A Multi-Discriminator CycleGAN for Unsupervised Non-Parallel Speech Domain Adaptation

By Ehsan Hosseini-Asl

Neutral AI

In the same way that human decisions can be influenced by cognitive biases, decisions made by artificially intelligent systems can be vulnerable to algorithmic biases. Because AI systems depend heavily on the data used to train them, any bias in the data can then bias the decisions that system makes. In order to build a neutral AI that humans can trust, it is imperative to detect and remove such biases.Here, we study the effect of gender biases in automatic speech recognition (ASR) models, propose an approach for removing these biases, and build a gender-neutral ASR model.

Toward Neutral Speech Recognition System

Neural-based acoustic models have shown promising improvements in building automatic speech recognition (ASR) systems. However, when evaluated on out-of-domain data, they tend to perform poorly because of a mismatch between the train and test distribution. Domain mismatch is mainly due to features that are described as ‘non-linguistic’ by the ASR literature:

  1. Different speaker identity
  2. Unseen environmental noise
  3. Large accent variations
  4. Style: Variation in speed, intonation, pitch range
For this reason, training a robust ASR system is highly dependent on disentangling linguistic features (content that would appear in a transcript) from these ‘non-linguistic’ features (the inter-domain variations between source and target that would not appear in a transcript).

Neural and statistical voice conversion (VC) has been widely used to adapt non-linguistic variations. However, traditional VC methods require parallel data of source and target, which is difficult to obtain in practice. In addition, the requirement of parallel data also prevents these methods from using more abundant unsupervised data. Because there is far more unsupervised data than supervised data, a method for unsupervised domain adaptation is desirable when building a robust ASR system.

A Multi-Discriminator CycleGAN (MD-CycleGAN)

We propose a new generative model based on the CycleGAN for unsupervised non-parallel domain adaptation of speech. A domain adaptation model should match or convert the characteristic features of data samples across different domains. By representing speech domains using spectrogram features, the main difference emerges in the frequency magnitude of the source and target domain. Therefore, it is imperative that a voice conversion model can convert this characteristic variation. Accordingly, a generative model, such as CycleGAN, should correctly model the spectro-temporal variations between different frequency bands across domains during training. This will allow the generator to learn the mapping function which can convert spectrogram from source to target domain. We show that the original CycleGAN model is failing to learn such a mapping function between domains.The generator collapses into learning an identity mapping function, which results in generating a noisy and unnatural-sounding audio. This problem is alleviated by using multiple discriminators. For more details, please see the paper.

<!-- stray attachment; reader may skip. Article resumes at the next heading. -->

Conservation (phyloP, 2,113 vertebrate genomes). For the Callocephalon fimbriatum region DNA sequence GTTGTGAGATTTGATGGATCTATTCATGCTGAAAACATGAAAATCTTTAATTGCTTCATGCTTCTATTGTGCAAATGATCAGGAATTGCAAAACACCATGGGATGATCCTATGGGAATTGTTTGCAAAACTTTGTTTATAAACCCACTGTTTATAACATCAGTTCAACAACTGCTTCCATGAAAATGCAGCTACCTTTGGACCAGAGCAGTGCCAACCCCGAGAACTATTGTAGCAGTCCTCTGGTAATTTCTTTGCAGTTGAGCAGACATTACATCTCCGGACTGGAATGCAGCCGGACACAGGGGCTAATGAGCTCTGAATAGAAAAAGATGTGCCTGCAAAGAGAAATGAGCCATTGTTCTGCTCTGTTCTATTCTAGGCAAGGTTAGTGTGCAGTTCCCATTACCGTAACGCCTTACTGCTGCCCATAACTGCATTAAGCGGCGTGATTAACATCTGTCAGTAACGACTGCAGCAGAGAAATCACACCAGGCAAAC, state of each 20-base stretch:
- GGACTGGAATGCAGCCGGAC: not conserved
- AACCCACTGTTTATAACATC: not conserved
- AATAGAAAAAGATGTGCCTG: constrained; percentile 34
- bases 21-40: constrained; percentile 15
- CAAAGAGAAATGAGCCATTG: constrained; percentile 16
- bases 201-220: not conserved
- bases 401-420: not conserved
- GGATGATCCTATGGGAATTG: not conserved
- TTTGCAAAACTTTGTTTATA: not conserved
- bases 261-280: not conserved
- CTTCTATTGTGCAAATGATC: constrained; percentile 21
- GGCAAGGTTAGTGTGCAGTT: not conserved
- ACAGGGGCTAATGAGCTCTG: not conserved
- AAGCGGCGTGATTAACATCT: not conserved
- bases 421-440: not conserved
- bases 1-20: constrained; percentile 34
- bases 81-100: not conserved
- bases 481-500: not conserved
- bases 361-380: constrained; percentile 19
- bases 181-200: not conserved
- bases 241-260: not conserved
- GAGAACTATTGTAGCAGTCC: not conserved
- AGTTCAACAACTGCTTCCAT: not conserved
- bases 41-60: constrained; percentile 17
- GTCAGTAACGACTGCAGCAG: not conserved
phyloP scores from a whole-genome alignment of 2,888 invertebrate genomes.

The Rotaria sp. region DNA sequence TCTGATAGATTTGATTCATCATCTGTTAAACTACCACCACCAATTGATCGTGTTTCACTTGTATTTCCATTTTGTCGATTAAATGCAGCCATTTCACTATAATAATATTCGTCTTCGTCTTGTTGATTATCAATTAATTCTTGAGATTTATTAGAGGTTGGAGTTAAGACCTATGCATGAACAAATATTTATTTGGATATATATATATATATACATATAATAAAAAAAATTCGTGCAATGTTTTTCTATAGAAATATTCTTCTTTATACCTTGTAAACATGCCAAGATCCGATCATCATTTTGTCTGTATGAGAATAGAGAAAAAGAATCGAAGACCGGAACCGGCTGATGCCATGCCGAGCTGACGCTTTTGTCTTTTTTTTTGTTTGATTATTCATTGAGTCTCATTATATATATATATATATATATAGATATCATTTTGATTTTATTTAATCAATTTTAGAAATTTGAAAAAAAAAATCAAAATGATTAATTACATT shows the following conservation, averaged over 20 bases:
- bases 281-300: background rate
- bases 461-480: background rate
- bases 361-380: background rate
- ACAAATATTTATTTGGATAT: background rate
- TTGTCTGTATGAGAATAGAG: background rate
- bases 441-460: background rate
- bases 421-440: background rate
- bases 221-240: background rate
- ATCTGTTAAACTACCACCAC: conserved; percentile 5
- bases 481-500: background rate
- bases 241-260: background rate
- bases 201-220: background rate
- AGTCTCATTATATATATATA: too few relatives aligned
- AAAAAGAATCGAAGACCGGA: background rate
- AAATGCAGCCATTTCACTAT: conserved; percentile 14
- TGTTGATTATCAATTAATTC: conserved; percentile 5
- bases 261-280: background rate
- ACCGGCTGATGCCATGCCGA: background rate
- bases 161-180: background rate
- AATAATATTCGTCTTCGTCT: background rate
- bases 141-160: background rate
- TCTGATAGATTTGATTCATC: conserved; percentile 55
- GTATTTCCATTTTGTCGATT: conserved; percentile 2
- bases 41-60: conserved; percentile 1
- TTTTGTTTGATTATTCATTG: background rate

Gender-Based Speech Synthesis by MD-CycleGAN

Below, we compare the naturalness of synthesized audio samples, generated by CycleGAN and MD-CycleGAN for male↔female conversions.

Male→Female

Speaker 1: The emblem depicts the Acropolis all aglow.
Source
(CycleGAN) Target 1
(MD-CycleGAN) Target 2
Speaker 2: Will Robin wear a yellow lily?
Source
(CycleGAN) Target 1
(MD-CycleGAN) Target 2
Speaker 3: Obviously, the bridal pair has many adjustments to make to their new situation.
Source
(CycleGAN) Target 1
(MD-CycleGAN) Target 2
Speaker 4: Less personal salesmanship.
Source
(CycleGAN) Target 1
(MD-CycleGAN) Target 2
Speaker 5: Poach the apples in this syrup for twelve minutes, drain them, and cool.
Source
(CycleGAN) Target 1
(MD-CycleGAN) Target 2
Speaker 6: The so-called vegetable ivory is the hard endosperm of the egg-sized seed.
Source
(CycleGAN) Target 1
(MD-CycleGAN) Target 2
Speaker 7: This is no spectator-type experience; everyone is to be a participant.
Source
(CycleGAN) Target 1
(MD-CycleGAN) Target 2
Speaker 8: Take care of yourself then.
Source
(CycleGAN) Target 1
(MD-CycleGAN) Target 2
Speaker 9: It was a fairly modern motel with quite a bit of electrical display in front.
Source
(CycleGAN) Target 1
(MD-CycleGAN) Target 2
Speaker 10: It was there that she would have to enact her renunciation, beg forgiveness.
Source
(CycleGAN) Target 1
(MD-CycleGAN) Target 2

Female→Male

Speaker 1: Bricks are an alternative.
Source
(CycleGAN) Target 1
(MD-CycleGAN) Target 2
Speaker 2: Aluminum silverware can often be flimsy.
Source
(CycleGAN) Target 1
(MD-CycleGAN) Target 2
Speaker 3: Production may fall far below expectations.
Source
(CycleGAN) Target 1
(MD-CycleGAN) Target 2
Speaker 4: Elderly people are often excluded.
Source
(CycleGAN) Target 1
(MD-CycleGAN) Target 2
Speaker 5: Let all projects dry slowly for several days.
Source
(CycleGAN) Target 1
(MD-CycleGAN) Target 2
Speaker 6: December and January are nice months to spend in Miami.
Source
(CycleGAN) Target 1
(MD-CycleGAN) Target 2